LearnHave you seen requestAnimationFrame?

writes on April 8, 2011

CSS3 Animations make a huge impact on reducing CPU and making animation more efficient in the browser, but I don’t think we’ll ever get away from sometimes having to use JavaScript to do animations.

requestAnimationFrame is a neat new draft spec that a lot of the browsers are starting to support in nighty builds. It basically sets up a global animation run loop for your entire page. It’s really useful for reducing CPU usage when doing JavaScript based animations because it allows the browser to only redraw once after all of the registered animation callbacks have been called, rather than after each individual callback. It also allows the browser to throttle the number of animation callbacks that are called for tabs in the background.

There are a ton more details about requestAnimationFrame on Paul Irish’s blog, including how to wire it up for browsers that don’t support it yet so that you can start writing JavaScript animations that use requestAnimationFrame now.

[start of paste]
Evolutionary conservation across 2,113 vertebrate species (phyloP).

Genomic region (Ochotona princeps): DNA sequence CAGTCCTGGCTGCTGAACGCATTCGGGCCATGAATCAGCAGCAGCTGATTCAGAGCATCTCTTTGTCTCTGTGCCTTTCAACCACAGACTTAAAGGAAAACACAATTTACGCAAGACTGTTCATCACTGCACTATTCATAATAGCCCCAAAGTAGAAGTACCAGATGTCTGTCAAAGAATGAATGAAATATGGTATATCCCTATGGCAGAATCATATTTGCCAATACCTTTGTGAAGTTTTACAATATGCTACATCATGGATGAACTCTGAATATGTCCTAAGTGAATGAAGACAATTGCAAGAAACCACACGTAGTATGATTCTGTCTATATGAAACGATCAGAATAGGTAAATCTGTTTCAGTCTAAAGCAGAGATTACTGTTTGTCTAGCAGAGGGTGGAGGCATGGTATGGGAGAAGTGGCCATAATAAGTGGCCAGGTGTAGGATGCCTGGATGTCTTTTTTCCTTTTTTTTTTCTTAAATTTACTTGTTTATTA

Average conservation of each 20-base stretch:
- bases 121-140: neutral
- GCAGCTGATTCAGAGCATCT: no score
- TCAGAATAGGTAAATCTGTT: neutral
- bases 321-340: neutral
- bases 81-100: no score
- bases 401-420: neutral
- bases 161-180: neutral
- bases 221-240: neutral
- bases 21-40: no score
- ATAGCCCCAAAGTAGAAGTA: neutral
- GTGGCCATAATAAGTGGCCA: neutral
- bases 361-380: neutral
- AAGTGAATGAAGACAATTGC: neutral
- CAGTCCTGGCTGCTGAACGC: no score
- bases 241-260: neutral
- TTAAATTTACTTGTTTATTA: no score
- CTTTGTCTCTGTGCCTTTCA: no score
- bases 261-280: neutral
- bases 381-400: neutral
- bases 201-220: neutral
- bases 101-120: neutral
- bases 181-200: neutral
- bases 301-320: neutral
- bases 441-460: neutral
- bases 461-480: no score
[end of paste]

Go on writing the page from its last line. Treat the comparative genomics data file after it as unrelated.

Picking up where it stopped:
9 Responses to “Have you seen requestAnimationFrame?”

  1. This is my first time to see requestAnimationFrame,it looks awesome and great

  2. This is my first time to see requestAnimationFrame,it looks awesome and great

  3. How would I add this to my website to make it work with jquery animations? Is it literally just adding those 7 lines or do you have to do something special?

    • Anonymous on April 10, 2011 at 5:35 pm said:

      You wouldn’t add it to your website if you are using jQuery animations. jQuery manages the render loop for the animations so you don’t have to, so you are not writing the code that would be optimized by requestAnimationFrame. When/If the api is finalized or stable enough, jQuery could be updated to utilize it, which should yield smoother animations in browsers that support it.

      Technically, someone could (and maybe did) patch jQuery to add support for requestAnimationFrame, but it’s still a really new API (only available in nightly builds, and no formal API), so really it would be for experimentation purposes.

  4. If I can help it I try to use css transitions for all of my animations. If the animation is required for the user experience I will make a javascript fallback for the browsers that don’t support it.

    • Anonymous on April 8, 2011 at 8:24 pm said:

      I absolutely agree with preferring CSS transitions and falling back to JavaScript.

      One spot where using JavaScript can’t be helped is on the canvas. That’s where things like requestAnimationFrame will be a big deal going forward.

  5. This method is used in Three.js

  6. agree that css3 is a great thing and want to learn how to use it in a good way. now i’,m just trying and a kinda playing with it to know what it can do.

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